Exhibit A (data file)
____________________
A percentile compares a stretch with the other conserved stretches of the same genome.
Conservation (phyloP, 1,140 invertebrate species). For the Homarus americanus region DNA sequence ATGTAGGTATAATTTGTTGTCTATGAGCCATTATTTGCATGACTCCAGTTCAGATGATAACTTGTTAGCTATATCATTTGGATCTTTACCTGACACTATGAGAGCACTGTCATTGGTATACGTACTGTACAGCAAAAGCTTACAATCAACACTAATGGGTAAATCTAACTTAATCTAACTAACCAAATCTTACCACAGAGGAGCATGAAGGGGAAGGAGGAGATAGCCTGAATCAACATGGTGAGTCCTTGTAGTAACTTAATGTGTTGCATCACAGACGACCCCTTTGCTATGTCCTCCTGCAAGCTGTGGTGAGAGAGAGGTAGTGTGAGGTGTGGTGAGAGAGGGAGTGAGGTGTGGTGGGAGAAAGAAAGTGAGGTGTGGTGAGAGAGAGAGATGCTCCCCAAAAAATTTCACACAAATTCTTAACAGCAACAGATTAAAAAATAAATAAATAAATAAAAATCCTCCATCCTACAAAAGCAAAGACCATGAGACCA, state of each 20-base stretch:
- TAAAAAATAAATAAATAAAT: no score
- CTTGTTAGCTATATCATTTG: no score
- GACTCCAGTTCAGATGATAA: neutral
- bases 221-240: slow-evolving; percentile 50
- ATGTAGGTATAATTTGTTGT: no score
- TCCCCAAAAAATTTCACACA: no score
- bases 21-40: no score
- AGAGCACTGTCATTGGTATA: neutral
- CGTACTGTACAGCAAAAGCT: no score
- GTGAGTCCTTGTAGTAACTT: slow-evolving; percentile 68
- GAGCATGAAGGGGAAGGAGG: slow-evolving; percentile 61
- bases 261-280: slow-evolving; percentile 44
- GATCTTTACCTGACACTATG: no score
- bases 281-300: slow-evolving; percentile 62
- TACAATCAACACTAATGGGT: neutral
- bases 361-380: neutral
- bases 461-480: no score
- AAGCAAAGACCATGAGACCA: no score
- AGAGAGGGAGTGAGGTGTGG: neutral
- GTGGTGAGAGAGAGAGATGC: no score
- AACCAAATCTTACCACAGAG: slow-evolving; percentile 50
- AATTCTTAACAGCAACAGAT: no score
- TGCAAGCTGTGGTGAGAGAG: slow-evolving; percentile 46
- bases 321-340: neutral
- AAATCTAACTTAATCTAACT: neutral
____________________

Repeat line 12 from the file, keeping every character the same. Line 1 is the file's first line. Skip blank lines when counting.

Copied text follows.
- GTGAGTCCTTGTAGTAACTT: slow-evolving; percentile 68